Expect confusion, at least at first.
A restaurant can choose whether to allow corkage. It can also determine the fee it charges diners for the privilege, which is also known as the corkage fee.
But don't expect every restaurant to have corkage up and running on Sunday night. A restaurant first has to acquire its corkage permit, which is free.
Some restaurants are taking some time to craft a house policy that appeals to diners but doesn't leave it vulnerable to a free-for-all.
Waterfront Kitchen has its policy set. The restaurant will allow each party of diners either two wine bottles or one magnum. The corkage fee is $35 for the first bottle and $50 for the second, or $50 for one magnum. The fees will be waived, though, if diners also order wine from the restaurant's wine list.
Corkage is not for every restaurant. A restaurant with a deep wine cellar and a carefully curated wine list won't always allow it. And the newness of the policy might keep others from joining in at first. For instance, the new law does not permit a customer to bring in a wine that's for sale on the license-holder's wine list, but it's not entirely clear what happens when a bottle is similar.
Neither is corkage for every customer. A corkage fee can be anywhere from $20 to $40, or more, which all but rules out bringing in a bargain bottle.
But for some Maryland restaurants, corkage is one way to attract and retain the kind of deep-pocket diner who would want to wash down an expensive dinner with a prized bottle from his or her own collection. Some of those customers, they worried, had been taking their special-occasion business across state lines.
Volt, Bryan Voltaggio's flagship Frederick restaurant, was one of the restaurants that pushed for the new policy.
"Bryan and I were both early advocates of allowing corkage in Maryland," said Hilda Staples, the restaurant's co-owner. "Because we have so many guests joining us to celebrate special occasions at Volt, it's natural that they would want to bring a special bottle with them. Now they can come to Maryland instead of driving to our neighboring restaurants in D.C. and Virginia to enjoy their celebratory dinner.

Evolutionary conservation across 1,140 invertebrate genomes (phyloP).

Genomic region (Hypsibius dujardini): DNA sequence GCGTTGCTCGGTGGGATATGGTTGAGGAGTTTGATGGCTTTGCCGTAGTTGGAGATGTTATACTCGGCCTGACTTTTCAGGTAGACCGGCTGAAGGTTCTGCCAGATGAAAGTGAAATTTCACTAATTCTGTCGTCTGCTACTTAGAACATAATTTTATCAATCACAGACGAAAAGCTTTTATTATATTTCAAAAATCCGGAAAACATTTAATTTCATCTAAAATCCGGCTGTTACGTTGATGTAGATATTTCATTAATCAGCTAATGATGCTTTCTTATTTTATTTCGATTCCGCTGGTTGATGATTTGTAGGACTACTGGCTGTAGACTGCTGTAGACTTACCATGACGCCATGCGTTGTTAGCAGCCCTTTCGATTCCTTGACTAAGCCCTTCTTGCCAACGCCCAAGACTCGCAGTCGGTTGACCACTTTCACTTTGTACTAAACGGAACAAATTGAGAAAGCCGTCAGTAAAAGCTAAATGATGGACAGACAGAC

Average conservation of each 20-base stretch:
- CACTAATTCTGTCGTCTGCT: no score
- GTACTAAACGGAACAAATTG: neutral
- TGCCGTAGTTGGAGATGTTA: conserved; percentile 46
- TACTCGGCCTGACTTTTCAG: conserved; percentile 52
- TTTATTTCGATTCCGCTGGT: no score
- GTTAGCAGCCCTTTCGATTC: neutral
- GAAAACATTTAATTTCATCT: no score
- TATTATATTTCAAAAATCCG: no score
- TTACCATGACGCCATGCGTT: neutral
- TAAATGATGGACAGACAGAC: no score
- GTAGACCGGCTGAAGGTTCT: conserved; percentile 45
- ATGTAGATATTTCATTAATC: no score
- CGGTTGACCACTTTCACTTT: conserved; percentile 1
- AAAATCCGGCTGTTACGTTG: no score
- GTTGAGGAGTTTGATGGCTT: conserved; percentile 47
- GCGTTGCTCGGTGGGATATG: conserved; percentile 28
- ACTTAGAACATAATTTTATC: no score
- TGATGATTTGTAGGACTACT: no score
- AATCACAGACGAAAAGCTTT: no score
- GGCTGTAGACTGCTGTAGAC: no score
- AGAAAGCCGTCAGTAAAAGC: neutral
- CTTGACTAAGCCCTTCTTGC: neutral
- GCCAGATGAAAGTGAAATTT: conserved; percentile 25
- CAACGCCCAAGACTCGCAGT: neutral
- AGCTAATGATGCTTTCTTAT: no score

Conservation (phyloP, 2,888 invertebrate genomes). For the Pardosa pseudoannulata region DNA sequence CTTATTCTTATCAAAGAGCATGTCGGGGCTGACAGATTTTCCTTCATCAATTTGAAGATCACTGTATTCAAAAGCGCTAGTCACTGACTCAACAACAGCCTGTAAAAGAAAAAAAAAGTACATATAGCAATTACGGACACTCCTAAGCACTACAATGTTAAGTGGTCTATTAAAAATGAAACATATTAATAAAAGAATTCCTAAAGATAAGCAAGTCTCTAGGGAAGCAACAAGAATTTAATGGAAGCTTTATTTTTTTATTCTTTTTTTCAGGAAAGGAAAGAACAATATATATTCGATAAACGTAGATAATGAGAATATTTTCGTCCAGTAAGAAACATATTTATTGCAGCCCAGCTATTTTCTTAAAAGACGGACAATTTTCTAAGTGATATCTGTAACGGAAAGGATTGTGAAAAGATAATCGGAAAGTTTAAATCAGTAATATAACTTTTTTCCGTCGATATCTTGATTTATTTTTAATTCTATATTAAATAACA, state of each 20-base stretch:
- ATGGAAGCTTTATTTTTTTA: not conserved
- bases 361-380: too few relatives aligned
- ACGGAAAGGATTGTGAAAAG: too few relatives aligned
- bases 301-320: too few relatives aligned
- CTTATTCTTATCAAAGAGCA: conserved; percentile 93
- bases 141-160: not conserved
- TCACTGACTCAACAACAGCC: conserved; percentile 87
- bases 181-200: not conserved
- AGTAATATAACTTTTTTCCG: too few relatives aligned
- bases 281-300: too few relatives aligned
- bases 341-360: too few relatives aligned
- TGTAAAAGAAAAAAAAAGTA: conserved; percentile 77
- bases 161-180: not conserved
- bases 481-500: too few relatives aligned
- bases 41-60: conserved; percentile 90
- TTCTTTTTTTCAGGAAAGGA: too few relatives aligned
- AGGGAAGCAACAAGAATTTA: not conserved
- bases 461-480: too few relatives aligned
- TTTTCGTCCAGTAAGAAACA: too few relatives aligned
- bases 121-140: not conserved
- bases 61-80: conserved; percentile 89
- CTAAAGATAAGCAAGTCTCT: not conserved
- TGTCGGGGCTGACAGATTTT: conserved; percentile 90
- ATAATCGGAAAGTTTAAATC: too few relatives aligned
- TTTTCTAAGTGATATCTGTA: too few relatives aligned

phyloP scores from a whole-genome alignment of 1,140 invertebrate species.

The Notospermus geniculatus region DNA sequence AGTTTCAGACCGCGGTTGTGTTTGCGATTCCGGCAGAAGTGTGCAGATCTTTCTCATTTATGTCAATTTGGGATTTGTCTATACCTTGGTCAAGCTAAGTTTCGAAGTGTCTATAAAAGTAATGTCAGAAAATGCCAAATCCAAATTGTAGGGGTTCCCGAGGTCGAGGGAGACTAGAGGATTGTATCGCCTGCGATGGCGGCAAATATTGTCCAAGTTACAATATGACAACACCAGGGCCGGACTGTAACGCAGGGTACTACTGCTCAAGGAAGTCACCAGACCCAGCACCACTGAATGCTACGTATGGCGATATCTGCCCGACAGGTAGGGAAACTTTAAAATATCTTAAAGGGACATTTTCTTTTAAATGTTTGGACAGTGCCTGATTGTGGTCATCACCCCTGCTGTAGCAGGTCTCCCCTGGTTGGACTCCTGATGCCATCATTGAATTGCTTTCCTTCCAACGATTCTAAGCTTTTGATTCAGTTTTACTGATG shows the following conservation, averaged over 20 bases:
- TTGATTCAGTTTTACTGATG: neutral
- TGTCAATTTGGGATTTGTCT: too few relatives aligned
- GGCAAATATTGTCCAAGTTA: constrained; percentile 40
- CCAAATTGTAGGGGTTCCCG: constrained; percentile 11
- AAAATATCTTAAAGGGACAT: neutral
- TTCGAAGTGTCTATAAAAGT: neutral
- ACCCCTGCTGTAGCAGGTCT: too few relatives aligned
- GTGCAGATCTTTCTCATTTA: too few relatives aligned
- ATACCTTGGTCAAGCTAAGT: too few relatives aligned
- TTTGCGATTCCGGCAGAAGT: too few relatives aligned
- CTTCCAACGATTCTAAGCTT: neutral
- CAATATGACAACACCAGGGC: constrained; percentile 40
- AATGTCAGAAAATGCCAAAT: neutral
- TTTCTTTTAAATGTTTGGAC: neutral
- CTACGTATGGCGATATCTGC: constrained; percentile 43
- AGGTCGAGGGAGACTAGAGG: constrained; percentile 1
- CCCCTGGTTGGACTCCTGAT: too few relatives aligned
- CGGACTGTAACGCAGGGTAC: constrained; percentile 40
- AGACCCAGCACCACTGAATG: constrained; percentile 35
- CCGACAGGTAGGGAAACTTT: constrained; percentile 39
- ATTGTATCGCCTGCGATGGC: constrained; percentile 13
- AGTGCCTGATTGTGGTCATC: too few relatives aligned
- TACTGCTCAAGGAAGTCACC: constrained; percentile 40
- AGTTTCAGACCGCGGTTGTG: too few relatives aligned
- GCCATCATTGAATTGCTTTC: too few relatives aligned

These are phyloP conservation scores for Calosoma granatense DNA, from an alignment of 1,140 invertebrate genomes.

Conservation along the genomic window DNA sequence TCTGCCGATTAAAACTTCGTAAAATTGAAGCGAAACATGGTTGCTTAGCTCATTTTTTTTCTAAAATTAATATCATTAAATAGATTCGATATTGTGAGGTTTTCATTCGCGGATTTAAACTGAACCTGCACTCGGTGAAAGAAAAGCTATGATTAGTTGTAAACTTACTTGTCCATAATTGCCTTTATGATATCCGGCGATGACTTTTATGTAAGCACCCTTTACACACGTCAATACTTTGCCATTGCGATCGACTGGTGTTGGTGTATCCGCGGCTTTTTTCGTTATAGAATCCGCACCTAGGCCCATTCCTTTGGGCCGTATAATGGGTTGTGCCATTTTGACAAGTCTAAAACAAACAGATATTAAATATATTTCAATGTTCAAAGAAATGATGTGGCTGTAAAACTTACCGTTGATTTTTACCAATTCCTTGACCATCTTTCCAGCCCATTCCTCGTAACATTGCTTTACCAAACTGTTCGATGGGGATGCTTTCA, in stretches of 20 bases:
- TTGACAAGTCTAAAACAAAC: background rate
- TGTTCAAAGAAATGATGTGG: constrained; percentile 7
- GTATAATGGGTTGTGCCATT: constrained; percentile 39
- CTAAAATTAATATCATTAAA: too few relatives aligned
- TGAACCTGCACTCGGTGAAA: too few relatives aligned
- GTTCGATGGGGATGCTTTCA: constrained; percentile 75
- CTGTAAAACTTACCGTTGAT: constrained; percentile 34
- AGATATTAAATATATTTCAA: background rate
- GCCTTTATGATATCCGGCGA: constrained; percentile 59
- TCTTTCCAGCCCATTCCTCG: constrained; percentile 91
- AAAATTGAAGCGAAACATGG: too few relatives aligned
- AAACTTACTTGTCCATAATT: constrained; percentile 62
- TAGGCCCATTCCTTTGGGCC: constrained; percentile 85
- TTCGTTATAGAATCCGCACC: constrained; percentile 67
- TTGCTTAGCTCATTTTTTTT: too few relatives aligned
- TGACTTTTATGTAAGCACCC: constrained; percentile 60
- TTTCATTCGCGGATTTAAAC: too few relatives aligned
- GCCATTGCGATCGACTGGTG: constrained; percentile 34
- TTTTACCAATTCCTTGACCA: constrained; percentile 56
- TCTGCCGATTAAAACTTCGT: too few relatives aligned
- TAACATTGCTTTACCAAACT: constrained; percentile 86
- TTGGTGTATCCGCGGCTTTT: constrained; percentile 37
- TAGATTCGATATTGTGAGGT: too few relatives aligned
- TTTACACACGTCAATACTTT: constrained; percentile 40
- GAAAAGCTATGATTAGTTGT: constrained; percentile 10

And for a newer restaurant like Waterfront Kitchen, the policy can be a game changer.
"Most restaurants don't have the space or money to cellar a large wine collection," said Jerry Pellegrino, the restaurant's general manager. "So for people who collect and want to enjoy their wines properly served and paired with food, the new law is great."
Corkage may now be legal, but fine-dining restaurants have always found a way to take care of important customers. The difference now is that restaurants that do play by the new rules may be keeping a sharper eye out for the ones that don't.
Expect a few sour grapes as restaurants and diners adjust to the new policy. Even in cities with long-standing corkage laws, determining an individual restaurant's house policy is a matter of picking up the phone and asking.
New in Canton Mel Carter and Brett Lockard, the team behind Blue Hill Tavern in Canton, have opened a new restaurant named Shiso Tavern nearby in the old Cosmopolitan space on O'Donnell Square. They have installed Brendan Tharp as executive chef and Daniel Binghak as executive sushi chef.
Described as "a modern Asian-inspired bistro," Shiso is offering a menu of sushi rolls, rice- and noodle-based wok dishes, and entrees like sesame seed-crusted yellowtail and Hong Kong short ribs.
Shiso Tavern is at 2933 O'Donnell St. For information, go to shisotavern.com
Along Loch Raven The old Sanders' Corner is just about back in business. Now known as McFaul's IronHorse Tavern at Sanders' Corner, the Cromwell Bridge property is scheduled to open officially on Friday. The porch, overlooking the woods and fields surrounding Loch Raven Reservoir, has been restored.
McFaul's IronHorse Tavern at Sanders' Corner is at 2260 Cromwell Bridge Road. For more information, call 410-828-1625 or go to mcfaulsironhorse.com.